39Dube SR, Felitti VJ, Dong M, Giles WH, Anda RF. The Impact of Adverse Childhood Experiences on Health Problems: Evidence from Four Birth Cohorts Dating Back to Preventive Medicine, 2003;37(3):268–277. Edwards, V. J., Anda, R. F., Felitti, V. J., & Dube, S. R. (2003). Adverse Childhood Experiences and Health-Related Quality of Life as an Adult. in K. Kendall-Tackett (ed.) Victimization and Health, American Psychological Association. Edwards, V. J., Holden, G. W., Anda, R. F., & Felitti, V. J. Experiencing Multiple Forms of Childhood Maltreatment and Adult Mental Health: Results from the Adverse Childhood Experiences (ACE) Study. American Journal of Psychiatry, 2003;160(8):1453– Felitti VJ. Ursprünge des Suchtverhaltens - Evidenzen aus einer Studie zu belastenden Kindheitserfahrungen . Praxis der Kinderpsychologie und Kinderpsychiatrie, 2003;52:547–559 Whitfield CL, Anda RF, Dube SR, Felitti VJ. Violent Childhood Experiences and the Risk of Intimate Partner Violence in Adults: Assessment in a Large Health Maintenance Organization. Journal of Interpersonal Violence, 2003;18(2):166–185.2002Anda RF, Chapman DP, Felitti VJ, Edwards V, Williamson DF, Croft JP, Giles WH. Adverse Childhood Experiences and Risk of Paternity in Teen Pregnancy. Obstetrics and Gynecology, 2002;100(1):37–45. Anda RF, Whitfield CL, Felitti VJ, Chapman D, Edwards VJ, Dube SR, Williamson DF. Adverse childhood experiences, alcoholic parents, and later risk of alcoholism and depression. Psychiatric Services, 2002;53(8):1001– Dube SR, Anda RF, Felitti VJ, Edwards VJ, Croft JB. (2002). Adverse Childhood Experiences and personal alcohol abuse as an adult. Addictive Behaviors, 2002;27(5):713–725. Dube SR, Anda RF, Felitti VJ, Edwards VJ, Williamson DF. Exposure to abuse, neglect and household dysfunction among adults who witnessed intimate partner violence as children. Violence and Victims, 2002;17(1):3–17. Felitti VJ. The relationship between adverse childhood experiences and adult health: Turning gold into lead. The Permanente Journal, 2002;6:44–47.
40Felitti VJ. Belastungen in der Kindheit und Gesundheit im Erwachsenenalter: die Verwandlung von Gold in Blei. Z psychsom Med Psychother, 2002;48(4):359–369. Williamson DF, Thompson, TJ, Anda, RF,. Dietz, WH, Felitti VJ. Body Weight, Obesity, and Self-Reported Abuse in Childhood. International Journal of Obesity, 2002;26:1075–1082.2001Anda RF, Felitti VJ, Chapman DP, Croft JB, et al. Abused boys, battered mothers, and male involvement in teen pregnancy. Pediatrics, 2001;107(2), e19. Dube SR, Anda RF, Felitti VJ, Chapman D, Williamson DF, Giles WH. Childhood abuse, household dysfunction and the risk of attempted suicide throughout the life span: Findings from Adverse Childhood Experiences Study. Journal of the American Medical Association, 2001;286:3089– Dube SR, Anda RF, Felitti VJ, Croft JB, Edwards VJ, Giles WH. Growing up with Parental alcohol abuse: Exposure to Childhood Abuse, Neglect and Household Dysfunction. Child Abuse and Neglect, 2001;25(12):1627–1640.Edwards, V.J., Anda, R.F., Nordenberg, D.F., Felitti, V.J., Williamson, D.F., Howard, N., & Wright, J.A. An investigation of response rate bias in an epidemiological study of child abuse. Child Abuse & Neglect, 2001;25:307–312. Edwards, Valerie J., Fivush, Robyn, Anda, Robert F., Felitti, Vincent J., and Nordenberg, Dale F. Autobiographical memory disturbances in childhood abuse survivors. In J.J. Freyd and A.P. DePrince (Eds.) Trauma and Cognitive Science: A meeting of minds, science, and human experience. Binghamton, NY: Haworth Press. Also published in Aggression, Maltreatment, and Trauma (2001). Hillis SD, Anda RF, Felitti VJ, Marchbanks PA. Adverse childhood experiences and sexual risk behaviors in women: a retrospective cohort study. Family Planning Perspectives, 2001;33:206–211.2000Hillis SD, Anda RF, Felitti VJ, Nordenberg D, Marchbanks PA. Adverse childhood experiences and sexually transmitted diseases in men and women: a retrospective study. Pediatrics, 2000;106(1):E11.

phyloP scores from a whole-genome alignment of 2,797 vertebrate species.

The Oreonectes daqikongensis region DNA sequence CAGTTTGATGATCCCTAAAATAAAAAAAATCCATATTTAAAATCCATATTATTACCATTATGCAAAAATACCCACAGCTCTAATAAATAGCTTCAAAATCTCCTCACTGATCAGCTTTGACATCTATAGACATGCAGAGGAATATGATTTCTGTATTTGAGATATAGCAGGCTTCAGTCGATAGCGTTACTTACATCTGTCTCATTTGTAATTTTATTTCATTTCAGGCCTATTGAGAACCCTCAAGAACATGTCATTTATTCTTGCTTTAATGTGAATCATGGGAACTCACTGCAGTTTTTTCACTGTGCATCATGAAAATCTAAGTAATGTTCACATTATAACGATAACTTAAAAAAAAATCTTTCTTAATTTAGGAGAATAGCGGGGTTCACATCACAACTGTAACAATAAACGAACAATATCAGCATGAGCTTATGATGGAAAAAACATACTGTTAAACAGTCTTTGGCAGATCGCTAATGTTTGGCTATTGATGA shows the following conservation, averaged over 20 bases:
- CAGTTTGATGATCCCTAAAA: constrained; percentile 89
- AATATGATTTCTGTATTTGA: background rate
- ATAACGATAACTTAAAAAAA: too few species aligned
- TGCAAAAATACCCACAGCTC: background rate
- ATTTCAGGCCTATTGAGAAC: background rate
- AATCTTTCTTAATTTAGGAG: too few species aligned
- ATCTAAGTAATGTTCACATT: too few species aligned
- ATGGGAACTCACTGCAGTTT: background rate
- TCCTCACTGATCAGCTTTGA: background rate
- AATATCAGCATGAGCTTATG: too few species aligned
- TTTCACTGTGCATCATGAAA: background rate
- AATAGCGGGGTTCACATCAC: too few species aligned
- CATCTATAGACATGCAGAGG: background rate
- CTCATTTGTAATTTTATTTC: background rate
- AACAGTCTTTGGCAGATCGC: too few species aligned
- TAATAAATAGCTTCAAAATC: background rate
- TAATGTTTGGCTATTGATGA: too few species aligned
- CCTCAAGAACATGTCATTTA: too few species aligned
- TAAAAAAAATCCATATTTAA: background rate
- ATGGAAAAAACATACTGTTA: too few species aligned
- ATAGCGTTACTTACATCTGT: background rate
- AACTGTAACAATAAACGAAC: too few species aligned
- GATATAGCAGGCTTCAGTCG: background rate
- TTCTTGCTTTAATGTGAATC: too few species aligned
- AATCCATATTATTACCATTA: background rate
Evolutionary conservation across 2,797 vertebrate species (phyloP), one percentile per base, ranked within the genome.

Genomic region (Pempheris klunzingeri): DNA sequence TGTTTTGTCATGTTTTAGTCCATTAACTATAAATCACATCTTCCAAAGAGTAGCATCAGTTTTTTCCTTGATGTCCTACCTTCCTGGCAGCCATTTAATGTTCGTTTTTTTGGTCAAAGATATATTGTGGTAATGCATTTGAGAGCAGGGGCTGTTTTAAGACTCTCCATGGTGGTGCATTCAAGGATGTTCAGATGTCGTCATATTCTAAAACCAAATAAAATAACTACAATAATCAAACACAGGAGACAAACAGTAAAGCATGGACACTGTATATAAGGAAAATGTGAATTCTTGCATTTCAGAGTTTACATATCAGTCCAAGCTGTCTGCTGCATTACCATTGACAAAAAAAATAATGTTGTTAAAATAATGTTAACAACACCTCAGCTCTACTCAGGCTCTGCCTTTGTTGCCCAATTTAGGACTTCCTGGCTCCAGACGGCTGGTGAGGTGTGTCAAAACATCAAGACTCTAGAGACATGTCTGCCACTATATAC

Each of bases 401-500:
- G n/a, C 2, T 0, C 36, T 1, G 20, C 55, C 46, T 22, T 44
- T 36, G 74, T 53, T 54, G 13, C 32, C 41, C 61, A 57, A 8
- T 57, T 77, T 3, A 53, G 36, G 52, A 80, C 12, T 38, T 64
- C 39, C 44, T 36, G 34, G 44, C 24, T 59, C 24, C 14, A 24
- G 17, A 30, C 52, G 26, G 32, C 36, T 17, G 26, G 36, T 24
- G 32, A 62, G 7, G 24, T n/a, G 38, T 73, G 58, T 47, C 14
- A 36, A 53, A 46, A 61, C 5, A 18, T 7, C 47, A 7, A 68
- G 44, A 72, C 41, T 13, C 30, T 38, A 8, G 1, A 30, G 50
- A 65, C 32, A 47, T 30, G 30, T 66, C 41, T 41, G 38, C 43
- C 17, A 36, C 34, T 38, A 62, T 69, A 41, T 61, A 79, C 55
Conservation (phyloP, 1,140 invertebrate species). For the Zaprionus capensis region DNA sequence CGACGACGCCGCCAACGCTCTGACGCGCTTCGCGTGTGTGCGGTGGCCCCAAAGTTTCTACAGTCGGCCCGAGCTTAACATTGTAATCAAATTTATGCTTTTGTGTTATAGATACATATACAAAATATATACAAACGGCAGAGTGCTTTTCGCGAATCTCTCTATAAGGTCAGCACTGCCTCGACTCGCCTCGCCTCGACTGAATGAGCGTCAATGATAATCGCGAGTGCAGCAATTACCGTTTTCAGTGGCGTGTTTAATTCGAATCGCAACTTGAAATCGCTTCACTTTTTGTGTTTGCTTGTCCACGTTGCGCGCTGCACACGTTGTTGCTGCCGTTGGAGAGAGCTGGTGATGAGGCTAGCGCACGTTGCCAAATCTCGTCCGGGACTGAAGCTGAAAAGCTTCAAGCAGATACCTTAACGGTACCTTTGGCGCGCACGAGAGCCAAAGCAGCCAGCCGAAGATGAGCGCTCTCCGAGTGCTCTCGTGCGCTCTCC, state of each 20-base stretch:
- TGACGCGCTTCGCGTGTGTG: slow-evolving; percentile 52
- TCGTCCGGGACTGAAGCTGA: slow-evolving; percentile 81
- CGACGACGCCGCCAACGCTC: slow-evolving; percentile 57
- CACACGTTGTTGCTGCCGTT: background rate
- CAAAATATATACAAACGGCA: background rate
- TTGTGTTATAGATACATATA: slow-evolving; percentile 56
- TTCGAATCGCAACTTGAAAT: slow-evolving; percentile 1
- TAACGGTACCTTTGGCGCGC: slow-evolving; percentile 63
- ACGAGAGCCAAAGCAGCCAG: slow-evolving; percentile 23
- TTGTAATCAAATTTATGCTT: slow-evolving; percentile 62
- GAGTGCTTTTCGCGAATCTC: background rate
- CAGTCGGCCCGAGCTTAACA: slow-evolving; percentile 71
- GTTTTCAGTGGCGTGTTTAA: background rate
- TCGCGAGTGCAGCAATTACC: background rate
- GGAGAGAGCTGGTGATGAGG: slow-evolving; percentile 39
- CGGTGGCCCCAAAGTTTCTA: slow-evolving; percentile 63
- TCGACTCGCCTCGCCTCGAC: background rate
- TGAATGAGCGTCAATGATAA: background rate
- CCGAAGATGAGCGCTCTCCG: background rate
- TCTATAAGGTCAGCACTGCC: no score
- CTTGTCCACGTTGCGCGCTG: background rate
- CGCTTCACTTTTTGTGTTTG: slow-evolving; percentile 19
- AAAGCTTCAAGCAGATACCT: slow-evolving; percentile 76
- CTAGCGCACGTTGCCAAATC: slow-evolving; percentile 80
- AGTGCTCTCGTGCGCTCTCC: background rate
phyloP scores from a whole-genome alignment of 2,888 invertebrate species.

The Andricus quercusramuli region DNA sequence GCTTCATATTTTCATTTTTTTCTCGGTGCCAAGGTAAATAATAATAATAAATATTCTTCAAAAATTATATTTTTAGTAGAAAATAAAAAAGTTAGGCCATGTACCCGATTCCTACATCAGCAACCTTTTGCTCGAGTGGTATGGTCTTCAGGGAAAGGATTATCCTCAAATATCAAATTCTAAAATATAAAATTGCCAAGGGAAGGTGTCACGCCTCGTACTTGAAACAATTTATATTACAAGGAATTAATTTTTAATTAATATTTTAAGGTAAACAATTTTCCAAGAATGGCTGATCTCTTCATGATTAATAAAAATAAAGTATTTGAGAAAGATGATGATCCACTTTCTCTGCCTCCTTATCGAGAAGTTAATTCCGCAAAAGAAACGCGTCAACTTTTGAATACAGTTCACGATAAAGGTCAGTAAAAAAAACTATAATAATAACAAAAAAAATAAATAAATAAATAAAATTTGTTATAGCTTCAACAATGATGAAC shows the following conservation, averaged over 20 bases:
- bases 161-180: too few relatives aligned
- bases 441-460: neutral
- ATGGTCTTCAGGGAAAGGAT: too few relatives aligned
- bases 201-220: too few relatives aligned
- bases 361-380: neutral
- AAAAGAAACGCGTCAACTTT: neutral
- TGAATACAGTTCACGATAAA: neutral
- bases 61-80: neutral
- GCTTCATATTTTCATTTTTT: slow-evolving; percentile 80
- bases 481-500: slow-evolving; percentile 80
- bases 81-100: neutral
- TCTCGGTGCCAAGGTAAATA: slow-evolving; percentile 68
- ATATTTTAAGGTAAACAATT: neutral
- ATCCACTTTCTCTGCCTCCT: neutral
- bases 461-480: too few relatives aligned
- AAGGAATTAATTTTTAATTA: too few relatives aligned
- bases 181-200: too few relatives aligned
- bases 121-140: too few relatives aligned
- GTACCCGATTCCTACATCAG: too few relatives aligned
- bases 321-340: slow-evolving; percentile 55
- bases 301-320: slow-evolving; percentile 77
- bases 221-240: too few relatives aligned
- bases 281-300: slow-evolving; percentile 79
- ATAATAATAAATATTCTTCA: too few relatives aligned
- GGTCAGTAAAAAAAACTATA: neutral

411999Anda RF, Croft JB, Felitti VJ, Nordenberg D, Giles WH, Williamson DF, Giovino GA. Adverse childhood experiences and smoking during adolescence and adulthood. Journal of the American Medical Association, 1999;282:1652– Dietz PM, Spitz AM, Anda RF, Williamson DF, McMahon PM, Santelli JS, Nordenberg DF, Felitti VJ, Kendrick JS. Unintended pregnancy among adult women exposed to abuse or household dysfunction during their childhood. Journal of the American Medical Association,. 1999;282:1359–1364.1998Felitti VJ, Anda RF, Nordenberg D, Williamson DF, Spitz AM, Edwards V, Koss MP, Marks, JS. The relationship of adult health status to childhood abuse and household dysfunction. American Journal of Preventive Medicine, 1998;14:245–258. Foege WH. Adverse childhood experiences: A public health perspective (editorial). American Journal of Preventive Medicine, 1998;14:354–355. Weiss JS, Wagner SH. What explains the negative consequences of adverse childhood experiences on adult health? Insights from cognitive and neuroscience research (editorial). American Journal of Preventive Medicine, 1998;14:356–360. Whitfield CL. Adverse Childhood Experiences and Trauma (editorial). American Journal of Preventive Medicine, 1998;14:361–363.